NFB

Each of these individuals shared their stories with the years-long HIGHRISE project, produced by the National Film Board of Canada.

For the past two weeks, CityLab has had a special focus on the past, present, and future of highrises across the globe, thanks to a unique collaboration with the National Film Board of Canada. Along with a series of original stories, the centerpiece of our Highrise Report is the new NFB-produced interactive documentary Universe Within: Digital Lives in the Global Highrise. If you haven’t yet explored Universe Within, we encourage you to take the time to do so this weekend. It’s a truly immersive storytelling experience that offers a multitude of perspectives on how technology is changing the lives of global tower-dwellers.

CityLab jumped at the chance to host the U.S. premiere of Universe Within because we’re big fans of the larger NFB-produced HIGHRISE project, the years-long, many-media exploration of highrises directed by the filmmaker Katerina Cizek. In addition to Universe Within, which serves as the conclusion to HIGHRISE, the series includes the interactive films Out My Window (2010), One Millionth Tower (2011) and A Short History of the Highrise (2013).

Taken together, one feature that really stands out about HIGHRISE is just how many individual residents have been willing to share their stories with Cizek and her team since the project launched in 2009. Below, with Cizek’s help, we’ve gathered a collection of some of the best portraits of her HIGHRISE subjects from around the world.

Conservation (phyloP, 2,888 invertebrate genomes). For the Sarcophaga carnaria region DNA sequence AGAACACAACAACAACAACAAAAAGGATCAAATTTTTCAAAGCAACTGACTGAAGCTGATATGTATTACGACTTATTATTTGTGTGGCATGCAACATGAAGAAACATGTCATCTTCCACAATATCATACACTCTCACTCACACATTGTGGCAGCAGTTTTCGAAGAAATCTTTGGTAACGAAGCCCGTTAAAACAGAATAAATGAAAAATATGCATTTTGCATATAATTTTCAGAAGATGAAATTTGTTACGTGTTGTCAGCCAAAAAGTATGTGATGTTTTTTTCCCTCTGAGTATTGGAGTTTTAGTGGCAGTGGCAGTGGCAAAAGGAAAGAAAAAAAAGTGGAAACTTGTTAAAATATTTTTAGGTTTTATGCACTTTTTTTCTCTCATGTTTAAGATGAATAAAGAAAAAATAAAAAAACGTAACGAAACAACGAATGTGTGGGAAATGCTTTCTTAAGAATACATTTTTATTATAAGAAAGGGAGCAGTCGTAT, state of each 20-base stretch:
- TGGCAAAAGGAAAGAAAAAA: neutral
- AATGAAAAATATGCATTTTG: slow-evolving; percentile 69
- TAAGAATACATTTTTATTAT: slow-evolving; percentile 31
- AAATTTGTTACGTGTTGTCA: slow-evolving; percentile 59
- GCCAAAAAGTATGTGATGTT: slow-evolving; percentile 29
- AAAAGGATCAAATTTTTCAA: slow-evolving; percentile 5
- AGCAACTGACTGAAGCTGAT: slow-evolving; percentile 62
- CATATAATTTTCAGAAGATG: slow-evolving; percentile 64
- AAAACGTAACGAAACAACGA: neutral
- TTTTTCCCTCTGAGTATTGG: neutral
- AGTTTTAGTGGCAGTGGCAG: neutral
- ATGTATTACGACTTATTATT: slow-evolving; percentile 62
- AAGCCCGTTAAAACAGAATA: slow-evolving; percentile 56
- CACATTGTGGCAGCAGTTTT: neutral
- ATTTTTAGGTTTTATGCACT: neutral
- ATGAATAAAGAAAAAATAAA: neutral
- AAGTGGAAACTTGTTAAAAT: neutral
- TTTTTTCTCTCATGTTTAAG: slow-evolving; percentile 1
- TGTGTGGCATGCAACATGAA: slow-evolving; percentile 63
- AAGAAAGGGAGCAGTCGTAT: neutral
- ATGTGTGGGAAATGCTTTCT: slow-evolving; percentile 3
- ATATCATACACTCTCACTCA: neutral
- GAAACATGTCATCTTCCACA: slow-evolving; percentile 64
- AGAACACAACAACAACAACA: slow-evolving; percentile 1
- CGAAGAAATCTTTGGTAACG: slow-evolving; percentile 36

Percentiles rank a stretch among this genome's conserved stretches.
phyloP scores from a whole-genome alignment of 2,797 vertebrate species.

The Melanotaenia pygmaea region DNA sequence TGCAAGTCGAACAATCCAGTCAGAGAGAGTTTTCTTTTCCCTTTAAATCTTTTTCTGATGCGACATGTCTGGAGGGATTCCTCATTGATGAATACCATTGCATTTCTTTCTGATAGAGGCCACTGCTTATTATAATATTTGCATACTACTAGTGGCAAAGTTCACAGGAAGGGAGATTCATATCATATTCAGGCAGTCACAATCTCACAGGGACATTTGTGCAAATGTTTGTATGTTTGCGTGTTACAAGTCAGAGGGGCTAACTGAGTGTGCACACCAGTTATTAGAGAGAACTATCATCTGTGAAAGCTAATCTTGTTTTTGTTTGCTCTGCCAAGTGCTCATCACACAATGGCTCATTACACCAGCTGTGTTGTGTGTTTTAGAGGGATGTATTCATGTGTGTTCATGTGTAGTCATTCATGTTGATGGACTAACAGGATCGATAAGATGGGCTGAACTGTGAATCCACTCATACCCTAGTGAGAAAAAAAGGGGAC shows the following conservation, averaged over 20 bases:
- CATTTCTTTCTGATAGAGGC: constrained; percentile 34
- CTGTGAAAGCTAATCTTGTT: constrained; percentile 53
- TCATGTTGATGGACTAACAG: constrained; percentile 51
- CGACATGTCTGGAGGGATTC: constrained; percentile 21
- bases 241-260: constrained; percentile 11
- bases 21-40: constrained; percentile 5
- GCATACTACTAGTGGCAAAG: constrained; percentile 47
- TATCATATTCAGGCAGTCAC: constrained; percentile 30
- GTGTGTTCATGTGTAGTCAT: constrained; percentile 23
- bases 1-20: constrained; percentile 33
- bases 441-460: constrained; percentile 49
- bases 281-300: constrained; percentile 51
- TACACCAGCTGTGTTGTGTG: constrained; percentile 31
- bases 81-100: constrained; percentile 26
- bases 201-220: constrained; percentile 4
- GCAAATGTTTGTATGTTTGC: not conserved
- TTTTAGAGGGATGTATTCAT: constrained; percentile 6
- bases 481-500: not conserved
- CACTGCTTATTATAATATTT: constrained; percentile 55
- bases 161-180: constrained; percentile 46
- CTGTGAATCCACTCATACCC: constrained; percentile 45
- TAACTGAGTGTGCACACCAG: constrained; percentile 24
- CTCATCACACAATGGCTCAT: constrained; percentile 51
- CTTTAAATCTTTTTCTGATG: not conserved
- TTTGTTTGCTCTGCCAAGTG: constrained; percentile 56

Jacky Kemigisa, from Uganda, featured in Universe Within (2015). Photo by Rebecca Vassie. (Courtesy NFB)
Durdane, from Istanbul, Turkey, featured in Out My Window (2010). Photo by Brett Foster. (Courtesy NFB)
David, from Havana, Cuba, featured in Out My Window (2010). Photo by Lazaro Saavedra. (Courtesy NFB)
Brittany, from Chicago, USA, featured in Out My Window (2010). Photo by David Schalliol. (Courtesy NFB)
Ivaneti, from São Paulo, Brazil, featured in Out My Window (2010). Photo by Julio Bittencourt. (Courtesy NFB)
Horn, from Phnom Penh, Cambodia, featured in Out My Window (2010). Photo by Martin Potter. (Courtesy NFB)
Sylva, from Prague, Czech Republic, featured in Out My Window (2010). Photo by Sylva Francova. (Courtesy NFB)
Elia Soledad Baltazar Gonzalez, from Mexico City, Mexico, featured in Universe Within (2015). Photo by Monica Gonzalez Islas. (Courtesy NFB)
Yoko Azuma, from Tokyo, Japan, featured in Universe Within (2015). Photo by Ivy Oldford. (Courtesy NFB)
Deepti Goshal, from Mumbai, India, featured in Universe Within (2015). Photo by Mrinal Desai. (Courtesy NFB)
Elizabeth Gaki, from Nairobi, Kenya, featured in Universe Within (2015). Photo by Georgina Goodwin. (Courtesy NFB)
The Madi Family, from the West Bank, featured in Universe Within (2015). Photo by Louise Nylen. (Courtesy NFB)
Jamal, from Toronto, Canada, featured in One Millionth Tower (2010-2014). Photo by Jaime Hogge. (Courtesy NFB)

About the Author

Most Popular

  1. Transportation

    You Can’t Design Bike-Friendly Cities Without Considering Race and Class

    Bike equity is a powerful tool for reducing inequality. Too often, cycling infrastructure is tailored only to wealthy white cyclists.

  2. A photo of a visitor posing for a photo with Elvis in downtown Nashville
    Perspective

    Cities: Don’t Fall in the Branding Trap

    From Instagram stunts to Edison bulbs, why do so many cities’ marketing plans try to convince people that they’re exactly like somewhere else?

  3. Amazon HQ2

    Without Amazon HQ2, What Happens to Housing in Queens?

    The arrival of the tech company’s new headquarters was set to shake up the borough’s real estate market, driving up rents and spurring displacement. Now what?

  4. Transportation

    With Trains Like Schwebebahn, No Wonder Germans Love Public Transit

    Infrastructure like this makes it clear why Germany continues to produce enthusiasm for public transit, generation after generation.

  5. Equity

    The FBI's Forgotten War on Black-Owned Bookstores

    At the height of the Black Power movement, the Bureau focused on the unlikeliest of public enemies: black independent booksellers.